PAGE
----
Of course, virality doesn’t necessarily lead to success, as the TikTok artists profiled in the Vox Earworm video with The Pudding, We tracked what happens after TikTok songs go viral reveal, so this isn’t a foolproof method of testing the market, but it is a way to try to shortcut finding the next big hit.
No matter what happens with music generation tools, musicians aren’t going anywhere. As musician and YouTube personality Adam Neely points out in his video Will AI replace human musicians? | Q+A, technology replacing musicians has been a fear for decades—but we’ll all keep making music nonetheless.
Thanks to EI d’AU, Youri Tjang, and Aleksandra Lazovic for your Excalidraw libraries, as well as Clay and Thomas in Discord for providing helpful feedback on earlier drafts of this post.
The current version of capitalism says yes. ↩︎
Linked by the Weights and Biases article, A Gentle Introduction to Dance Diffusion. ↩︎
Reporting for Grid in The future of AI in music is now. Artificial Intelligence was in the music industry long before FN Meka, linked to me by the Platform & Stream newsletter. ↩︎
Thanks to Assaf Arkin’s weekly Labnotes newsletter. ↩︎
Referenced by Luke Plunkett in AI Creating ‘Art’ Is An Ethical And Copyright Nightmare ↩︎
Gebru is referencing her paper, On the Dangers of Stochastic Parrots: Can Language Models Be Too Big? with Emily Bender, Angelina McMillan-Major, and Shmargaret Schmitchell. ↩︎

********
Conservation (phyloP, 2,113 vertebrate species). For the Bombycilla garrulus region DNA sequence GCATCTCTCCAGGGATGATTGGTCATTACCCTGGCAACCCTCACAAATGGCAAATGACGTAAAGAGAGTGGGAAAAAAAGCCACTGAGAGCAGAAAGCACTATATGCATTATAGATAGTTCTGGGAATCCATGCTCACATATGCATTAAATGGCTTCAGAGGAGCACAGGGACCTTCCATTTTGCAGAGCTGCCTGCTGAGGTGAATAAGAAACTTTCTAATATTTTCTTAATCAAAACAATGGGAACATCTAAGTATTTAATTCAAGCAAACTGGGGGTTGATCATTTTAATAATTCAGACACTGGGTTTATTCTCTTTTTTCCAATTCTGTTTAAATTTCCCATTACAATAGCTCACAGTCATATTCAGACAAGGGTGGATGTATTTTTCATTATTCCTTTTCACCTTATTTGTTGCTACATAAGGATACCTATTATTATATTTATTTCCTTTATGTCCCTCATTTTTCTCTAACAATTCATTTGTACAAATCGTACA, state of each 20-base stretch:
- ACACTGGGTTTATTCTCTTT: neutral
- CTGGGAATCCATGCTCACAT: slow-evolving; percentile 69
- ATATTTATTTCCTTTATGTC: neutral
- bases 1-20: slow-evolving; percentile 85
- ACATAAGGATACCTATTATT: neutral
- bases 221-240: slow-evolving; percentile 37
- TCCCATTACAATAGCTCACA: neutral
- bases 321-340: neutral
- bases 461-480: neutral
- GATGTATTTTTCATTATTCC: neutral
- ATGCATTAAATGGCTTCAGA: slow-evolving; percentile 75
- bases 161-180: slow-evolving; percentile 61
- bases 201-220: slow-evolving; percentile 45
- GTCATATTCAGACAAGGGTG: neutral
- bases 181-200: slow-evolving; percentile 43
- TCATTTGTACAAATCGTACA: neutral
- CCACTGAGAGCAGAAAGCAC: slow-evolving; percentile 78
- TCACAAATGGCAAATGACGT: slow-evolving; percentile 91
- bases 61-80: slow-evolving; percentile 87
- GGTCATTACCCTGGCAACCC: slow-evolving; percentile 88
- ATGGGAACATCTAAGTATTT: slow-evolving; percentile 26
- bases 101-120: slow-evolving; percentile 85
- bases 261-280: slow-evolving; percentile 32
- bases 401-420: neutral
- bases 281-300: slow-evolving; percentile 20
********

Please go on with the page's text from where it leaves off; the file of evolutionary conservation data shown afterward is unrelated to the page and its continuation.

Quote from page 4 of version 22 of report R43984 from the Congressional Research Service entitled “Money for Something: Music Licensing in the 21st Century”. ↩︎
Quote from Page 12 and 13 of RIAA Submission to Comment Request for the 2022 Review of Notorious Markets for Counterfeiting and Piracy, uploaded and shared in an article by Ernesto Van der Sar on Torrentfreak titled RIAA Flags ‘Artificial Intelligence’ Music Mixer as Emerging Copyright Threat. The comment request the RIAA is responding to is 2022 Review of Notorious Markets for Counterfeiting and Piracy: Comment Request. ↩︎
Text and data mining for non-commercial research on the Exceptions to Copyright page for GOV.UK. I found out about this exception in UK copyright thanks to this tweet by Kevin Brennan MP. ↩︎
Artificial Intelligence and Intellectual Property: copyright and patents: Government response to consultation. ↩︎
Page 230 of Authors Guild v. Google, Inc., 804 F.3d 202 (2015) decision by the United States Court of Appeals for the Second Circuit. Thanks to Andy Baio in his blog post about copyright and AI tools, With questionable copyright claim, Jay-Z orders deepfake audio parodies off YouTube, for transcribing the video by the anonymous creator of Vocal Synthesis, Barack Obama and Donald Trump read a special message from this channel’s creator (Speech Synthesis), which led me to discover this case. ↩︎
Interviewed by Kyle Wiggers and Amanda Silberling for TechCrunch for AI music generators could be a boon for artists — but also problematic. ↩︎
Page 32 of the Copyright, Designs and Patents Act 1988, in the PDF linked to from that page. ↩︎